Rusnano brings innovation to financing
Leading the move towards creating an innovative economy became tougher for Rusnano as investment capital began drying up. But the state run engine of local innovation is looking at diversifying its sources of finance.
The government, which provided over $5 billion in capital for Rusnano in 2007, has cut investment by over 60% since the beginning of the crisis.
The state corporation, designated as the engine of innovation for the Russian economy, now wants to diversify its sources of capital and is looking at the loan market.
It made the first step on Tuesday, gaining a credit rating from Standard and Poor's rating agency. Rusnano Financial Director, Svyatoslav Ponurov, says the move will making attracting capital easier.
“This year we are investing $1 billion. There are 14 approved projects that are ready to be realized – and we will have $500 million for the next year. With the S&P rating it will be easier for the company to attract capital.”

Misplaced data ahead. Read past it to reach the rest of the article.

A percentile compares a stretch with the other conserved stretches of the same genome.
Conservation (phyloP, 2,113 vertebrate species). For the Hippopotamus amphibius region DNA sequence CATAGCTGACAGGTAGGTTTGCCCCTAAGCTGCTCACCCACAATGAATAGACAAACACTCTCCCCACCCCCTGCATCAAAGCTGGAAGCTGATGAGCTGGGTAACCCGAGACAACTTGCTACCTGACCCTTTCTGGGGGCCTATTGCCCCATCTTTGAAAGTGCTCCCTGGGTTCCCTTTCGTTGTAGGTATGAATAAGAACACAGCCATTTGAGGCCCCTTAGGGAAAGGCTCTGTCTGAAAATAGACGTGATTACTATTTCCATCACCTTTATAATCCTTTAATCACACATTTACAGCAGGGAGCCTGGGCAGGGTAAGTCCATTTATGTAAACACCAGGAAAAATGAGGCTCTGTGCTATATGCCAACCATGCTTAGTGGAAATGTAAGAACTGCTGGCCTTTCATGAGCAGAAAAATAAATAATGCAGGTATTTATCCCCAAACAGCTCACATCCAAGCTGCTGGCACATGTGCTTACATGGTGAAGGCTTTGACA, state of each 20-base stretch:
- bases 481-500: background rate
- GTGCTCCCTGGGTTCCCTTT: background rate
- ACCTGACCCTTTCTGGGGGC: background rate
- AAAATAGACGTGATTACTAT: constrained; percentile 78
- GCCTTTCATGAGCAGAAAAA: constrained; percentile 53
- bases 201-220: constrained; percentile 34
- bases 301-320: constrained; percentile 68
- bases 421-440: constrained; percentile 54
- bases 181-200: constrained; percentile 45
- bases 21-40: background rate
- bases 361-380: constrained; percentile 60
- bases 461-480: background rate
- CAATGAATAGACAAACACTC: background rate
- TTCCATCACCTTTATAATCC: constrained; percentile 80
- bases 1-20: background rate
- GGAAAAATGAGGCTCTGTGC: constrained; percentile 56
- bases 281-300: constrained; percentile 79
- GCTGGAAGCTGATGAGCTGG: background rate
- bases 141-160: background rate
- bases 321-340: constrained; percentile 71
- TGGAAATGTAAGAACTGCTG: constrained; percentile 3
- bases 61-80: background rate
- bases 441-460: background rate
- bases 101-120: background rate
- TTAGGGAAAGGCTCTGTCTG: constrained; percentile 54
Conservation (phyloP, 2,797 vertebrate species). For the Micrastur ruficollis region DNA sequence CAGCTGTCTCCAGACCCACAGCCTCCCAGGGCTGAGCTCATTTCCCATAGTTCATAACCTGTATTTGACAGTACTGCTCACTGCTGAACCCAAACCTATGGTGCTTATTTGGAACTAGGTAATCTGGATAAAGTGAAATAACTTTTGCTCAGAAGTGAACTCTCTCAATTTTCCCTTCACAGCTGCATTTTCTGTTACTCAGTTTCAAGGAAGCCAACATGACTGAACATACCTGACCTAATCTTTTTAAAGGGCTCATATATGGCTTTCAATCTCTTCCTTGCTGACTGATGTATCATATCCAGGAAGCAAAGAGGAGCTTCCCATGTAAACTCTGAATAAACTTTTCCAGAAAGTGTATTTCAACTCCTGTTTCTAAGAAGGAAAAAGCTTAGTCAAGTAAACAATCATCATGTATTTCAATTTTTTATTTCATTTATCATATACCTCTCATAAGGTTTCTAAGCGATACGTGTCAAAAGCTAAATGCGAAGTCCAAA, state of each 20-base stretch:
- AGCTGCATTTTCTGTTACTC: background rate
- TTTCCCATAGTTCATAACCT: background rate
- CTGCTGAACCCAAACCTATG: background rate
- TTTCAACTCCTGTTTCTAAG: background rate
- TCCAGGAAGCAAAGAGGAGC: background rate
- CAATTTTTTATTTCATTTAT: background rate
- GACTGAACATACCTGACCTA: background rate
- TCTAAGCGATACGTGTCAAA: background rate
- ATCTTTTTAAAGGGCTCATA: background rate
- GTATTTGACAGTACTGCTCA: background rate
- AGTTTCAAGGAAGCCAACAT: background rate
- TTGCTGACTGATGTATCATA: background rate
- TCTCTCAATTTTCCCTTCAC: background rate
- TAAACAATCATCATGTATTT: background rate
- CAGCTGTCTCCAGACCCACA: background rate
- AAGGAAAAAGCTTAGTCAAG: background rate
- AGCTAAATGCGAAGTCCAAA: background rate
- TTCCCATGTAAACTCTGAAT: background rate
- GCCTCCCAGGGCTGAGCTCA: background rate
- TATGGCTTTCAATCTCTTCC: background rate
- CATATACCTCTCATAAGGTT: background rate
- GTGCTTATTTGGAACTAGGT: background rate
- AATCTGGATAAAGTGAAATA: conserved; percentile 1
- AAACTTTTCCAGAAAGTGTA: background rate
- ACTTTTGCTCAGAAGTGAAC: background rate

The firm's double B minus rating from Standard and Poor's is derived from Russia's sovereign rating, with Rusnano the first non-banking government corporation to seek such a rating, according to Aleksey Novikov Managing Director of S&P Russia.
“The Rusnano corporation will have support from Russian government and that's why the rating will fluctuate together with Russia's sovereign rating.”
The rating may make it easier for the state owned corporation to find additional loan capital. But that strong peg to the government is a double-edged sword. Rusnano is most likely to need loan funds when the government is under financial pressure – and that's the time when Russia's rating is likely to be under pressure.